My mom was never one for holiday decorations. We had a tree, stockings, and outside two wreaths and a string of lights. I always wanted more. I wanted it to look like Christmas exploded. I wanted it to look like every holiday exploded. Didn’t happen. I vowed I would be different and that, for the most part, didn’t happen. It turns out holiday decorations are expensive and you have to store them when they aren’t is use! Just another one of the crushing truths you learn once you grow up.
When I put up decorations in the library, I wasn’t expecting the older kids to pay much attention, but they did. They immediately asked if there would be Christmas decorations and, most surprising of all, it was the 7th grade boys who were the most excited about the decorations. They wanted to put on the star, hang the ornaments, set up this and that. I was shocked. It changed my view on holiday decorations, at least a little.
I finally bought the Christmas Village I have always wanted, and I even spread out fake snow. No, even more embarrassing than that, I bought two kinds of fake snow (glittered and plain) and mixed them together because the glittered was too glittery and the plain didn’t have enough pizzazz. (!!) When I showed my little snow village to the family they just sort of looked at each other and blinked, smiled, and–were Mikey and Nico tall enough–probably would have pat my head. The Mister looked at me and said, “You bought dust?”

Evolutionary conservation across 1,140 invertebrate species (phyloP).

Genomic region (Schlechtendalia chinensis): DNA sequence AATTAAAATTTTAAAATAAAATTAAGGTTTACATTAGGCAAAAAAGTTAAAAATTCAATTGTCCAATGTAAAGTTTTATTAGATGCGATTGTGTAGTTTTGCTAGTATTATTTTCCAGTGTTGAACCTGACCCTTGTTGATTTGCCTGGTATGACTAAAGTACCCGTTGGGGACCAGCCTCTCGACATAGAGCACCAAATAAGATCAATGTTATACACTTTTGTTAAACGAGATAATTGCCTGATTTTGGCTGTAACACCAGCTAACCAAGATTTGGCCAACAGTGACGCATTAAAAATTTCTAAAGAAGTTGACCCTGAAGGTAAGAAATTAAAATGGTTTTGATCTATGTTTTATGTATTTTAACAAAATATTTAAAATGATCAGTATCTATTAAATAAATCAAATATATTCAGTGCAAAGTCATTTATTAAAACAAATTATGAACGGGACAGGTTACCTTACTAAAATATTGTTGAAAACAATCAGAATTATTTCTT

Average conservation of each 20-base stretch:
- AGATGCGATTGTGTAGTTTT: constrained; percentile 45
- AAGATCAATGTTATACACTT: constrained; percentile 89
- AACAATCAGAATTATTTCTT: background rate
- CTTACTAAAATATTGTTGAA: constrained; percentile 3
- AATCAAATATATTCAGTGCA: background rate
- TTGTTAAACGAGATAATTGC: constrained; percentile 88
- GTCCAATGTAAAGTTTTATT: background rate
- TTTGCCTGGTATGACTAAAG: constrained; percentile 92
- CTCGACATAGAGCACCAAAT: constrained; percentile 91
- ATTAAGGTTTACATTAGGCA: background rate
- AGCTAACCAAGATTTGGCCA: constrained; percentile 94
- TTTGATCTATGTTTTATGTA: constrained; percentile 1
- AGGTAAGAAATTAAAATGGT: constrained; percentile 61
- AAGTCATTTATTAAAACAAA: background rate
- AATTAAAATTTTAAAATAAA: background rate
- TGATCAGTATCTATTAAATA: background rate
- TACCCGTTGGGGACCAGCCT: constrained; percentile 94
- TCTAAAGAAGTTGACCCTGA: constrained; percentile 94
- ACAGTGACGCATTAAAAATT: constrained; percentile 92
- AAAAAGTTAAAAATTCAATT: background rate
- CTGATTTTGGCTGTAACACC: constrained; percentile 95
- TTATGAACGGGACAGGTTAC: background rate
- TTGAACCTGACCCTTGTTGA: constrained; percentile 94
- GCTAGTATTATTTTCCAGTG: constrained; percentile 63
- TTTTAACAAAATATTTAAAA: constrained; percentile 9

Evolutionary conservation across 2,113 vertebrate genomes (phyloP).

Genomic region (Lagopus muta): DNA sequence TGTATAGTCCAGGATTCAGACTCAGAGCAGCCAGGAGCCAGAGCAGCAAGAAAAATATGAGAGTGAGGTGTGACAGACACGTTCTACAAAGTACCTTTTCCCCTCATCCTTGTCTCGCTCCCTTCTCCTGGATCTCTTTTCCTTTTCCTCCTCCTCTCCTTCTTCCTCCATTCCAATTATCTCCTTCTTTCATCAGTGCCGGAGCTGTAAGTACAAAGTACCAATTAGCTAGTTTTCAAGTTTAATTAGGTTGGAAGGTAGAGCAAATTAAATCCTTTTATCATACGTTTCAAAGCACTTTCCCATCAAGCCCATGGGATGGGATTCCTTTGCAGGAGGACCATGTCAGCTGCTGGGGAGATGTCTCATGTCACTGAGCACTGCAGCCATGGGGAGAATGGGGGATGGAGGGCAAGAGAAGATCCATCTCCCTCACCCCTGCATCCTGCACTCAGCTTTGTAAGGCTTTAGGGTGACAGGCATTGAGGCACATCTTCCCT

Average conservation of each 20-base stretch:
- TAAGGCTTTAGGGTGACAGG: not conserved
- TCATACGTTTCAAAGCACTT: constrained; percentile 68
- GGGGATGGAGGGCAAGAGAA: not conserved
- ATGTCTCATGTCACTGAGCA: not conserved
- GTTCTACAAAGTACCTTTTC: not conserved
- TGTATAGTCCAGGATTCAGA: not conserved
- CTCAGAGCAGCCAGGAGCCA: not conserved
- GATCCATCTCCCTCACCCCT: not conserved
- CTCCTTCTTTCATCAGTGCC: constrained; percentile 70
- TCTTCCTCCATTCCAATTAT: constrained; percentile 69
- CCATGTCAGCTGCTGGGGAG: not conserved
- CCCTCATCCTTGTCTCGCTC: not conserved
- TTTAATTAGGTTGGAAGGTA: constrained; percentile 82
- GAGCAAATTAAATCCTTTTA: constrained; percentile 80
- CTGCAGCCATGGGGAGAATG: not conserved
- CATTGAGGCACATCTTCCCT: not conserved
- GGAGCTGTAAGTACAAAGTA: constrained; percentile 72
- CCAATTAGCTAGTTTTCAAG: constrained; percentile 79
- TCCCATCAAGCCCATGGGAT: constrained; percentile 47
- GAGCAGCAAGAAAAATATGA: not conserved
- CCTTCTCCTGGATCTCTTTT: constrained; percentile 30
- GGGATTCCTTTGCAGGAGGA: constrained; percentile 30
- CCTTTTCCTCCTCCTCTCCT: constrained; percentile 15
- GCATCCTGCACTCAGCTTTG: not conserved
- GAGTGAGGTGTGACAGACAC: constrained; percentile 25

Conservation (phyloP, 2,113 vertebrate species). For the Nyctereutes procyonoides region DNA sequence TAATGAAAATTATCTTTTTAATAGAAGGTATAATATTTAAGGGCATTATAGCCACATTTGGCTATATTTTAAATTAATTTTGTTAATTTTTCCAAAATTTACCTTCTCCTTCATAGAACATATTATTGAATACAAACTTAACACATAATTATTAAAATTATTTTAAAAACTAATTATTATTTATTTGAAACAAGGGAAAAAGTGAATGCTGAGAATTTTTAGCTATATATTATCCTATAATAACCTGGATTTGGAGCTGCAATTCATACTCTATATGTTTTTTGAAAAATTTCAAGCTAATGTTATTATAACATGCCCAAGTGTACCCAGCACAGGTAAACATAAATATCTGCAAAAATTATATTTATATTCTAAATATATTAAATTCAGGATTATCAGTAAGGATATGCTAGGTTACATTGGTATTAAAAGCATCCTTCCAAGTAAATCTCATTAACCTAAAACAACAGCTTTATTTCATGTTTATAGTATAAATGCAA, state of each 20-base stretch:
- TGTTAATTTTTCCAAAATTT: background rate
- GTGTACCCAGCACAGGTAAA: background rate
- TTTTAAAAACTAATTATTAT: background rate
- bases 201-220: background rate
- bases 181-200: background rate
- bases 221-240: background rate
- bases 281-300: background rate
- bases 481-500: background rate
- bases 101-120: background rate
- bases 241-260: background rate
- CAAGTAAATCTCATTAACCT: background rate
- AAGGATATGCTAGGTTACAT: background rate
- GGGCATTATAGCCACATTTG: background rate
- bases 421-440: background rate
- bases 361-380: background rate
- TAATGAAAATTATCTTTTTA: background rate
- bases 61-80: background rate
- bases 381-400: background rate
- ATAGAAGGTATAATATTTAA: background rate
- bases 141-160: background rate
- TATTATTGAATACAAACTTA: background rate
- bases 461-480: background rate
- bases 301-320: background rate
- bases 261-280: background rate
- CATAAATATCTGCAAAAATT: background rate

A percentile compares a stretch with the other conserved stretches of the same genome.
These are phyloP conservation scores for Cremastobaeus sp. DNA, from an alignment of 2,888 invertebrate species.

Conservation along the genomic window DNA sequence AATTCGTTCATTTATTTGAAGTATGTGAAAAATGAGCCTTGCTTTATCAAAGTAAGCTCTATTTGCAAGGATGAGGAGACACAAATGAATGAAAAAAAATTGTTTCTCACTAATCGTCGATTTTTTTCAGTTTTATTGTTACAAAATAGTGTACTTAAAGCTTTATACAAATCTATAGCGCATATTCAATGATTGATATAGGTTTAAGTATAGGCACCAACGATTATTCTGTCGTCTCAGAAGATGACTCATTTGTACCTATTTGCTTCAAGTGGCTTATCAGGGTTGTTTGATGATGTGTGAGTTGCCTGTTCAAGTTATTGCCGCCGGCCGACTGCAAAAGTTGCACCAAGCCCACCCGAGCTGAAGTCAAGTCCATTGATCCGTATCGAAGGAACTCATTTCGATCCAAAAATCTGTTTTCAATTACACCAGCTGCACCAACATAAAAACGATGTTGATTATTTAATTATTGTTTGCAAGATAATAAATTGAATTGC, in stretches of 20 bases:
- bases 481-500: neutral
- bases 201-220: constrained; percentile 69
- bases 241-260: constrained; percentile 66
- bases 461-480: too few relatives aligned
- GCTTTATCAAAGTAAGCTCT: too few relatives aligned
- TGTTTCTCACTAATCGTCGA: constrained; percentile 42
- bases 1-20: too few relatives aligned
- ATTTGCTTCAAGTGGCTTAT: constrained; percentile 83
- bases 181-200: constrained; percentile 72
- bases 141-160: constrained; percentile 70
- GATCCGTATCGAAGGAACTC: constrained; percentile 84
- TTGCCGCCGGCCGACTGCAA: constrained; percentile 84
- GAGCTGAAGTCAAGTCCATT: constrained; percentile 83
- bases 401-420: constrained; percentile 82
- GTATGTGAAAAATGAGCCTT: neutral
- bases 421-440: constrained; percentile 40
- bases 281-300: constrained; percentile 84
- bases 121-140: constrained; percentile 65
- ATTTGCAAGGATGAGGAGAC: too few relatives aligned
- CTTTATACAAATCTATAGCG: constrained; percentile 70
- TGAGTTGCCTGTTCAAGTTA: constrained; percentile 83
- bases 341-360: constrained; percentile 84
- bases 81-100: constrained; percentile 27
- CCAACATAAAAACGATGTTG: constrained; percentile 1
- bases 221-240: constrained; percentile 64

“It’s not dust; it’s fake snow.”
“But in a few weeks you have to dust the fake snow and throw it away.”
“No, I have it all planned out–”
“This I have to hear.”
“I’m going to sweep it into a container I marked Fake Snow. I’ll reuse it every year! You’ll see.”
It was $2, so I’ll probably just throw it away, but I refuse to admit defeat until it hits the trashcan.
In the spirit of things I never thought I would do, I’m making garlands! My friend’s family owns Patio World, and every holiday season they turn into Christmas World. Their prices really are better than large chain stores for a much better product, and you’re shopping local. But, if you’re making a garland for a K-8 library and want something super, super inexpensive, then you ask your friend Kelly to give you a garland making lesson in the parking of her store using only items from The Dollar Store. It was like wizardry. I had trouble tracking her hands because there was cheap garland and tinsel the width of dental floss flying. We’ll see how I do. I have this image of me looking like the Magician’s apprentice, covered in soot and holding a garland burnt to cinders. Then I sneeze and the garland crumbles to dust at my feet. An ornament rolls away, exit stage left.
Do you remember Dinosaur Mountain? They are alive and well! They come out every year, without fail. Dino Mountain–as it’s now called–has moved to the mantel since our three little trees gasped their final breath last year. I’m tempted, oh so very tempted, to add more dinosaurs to the mix.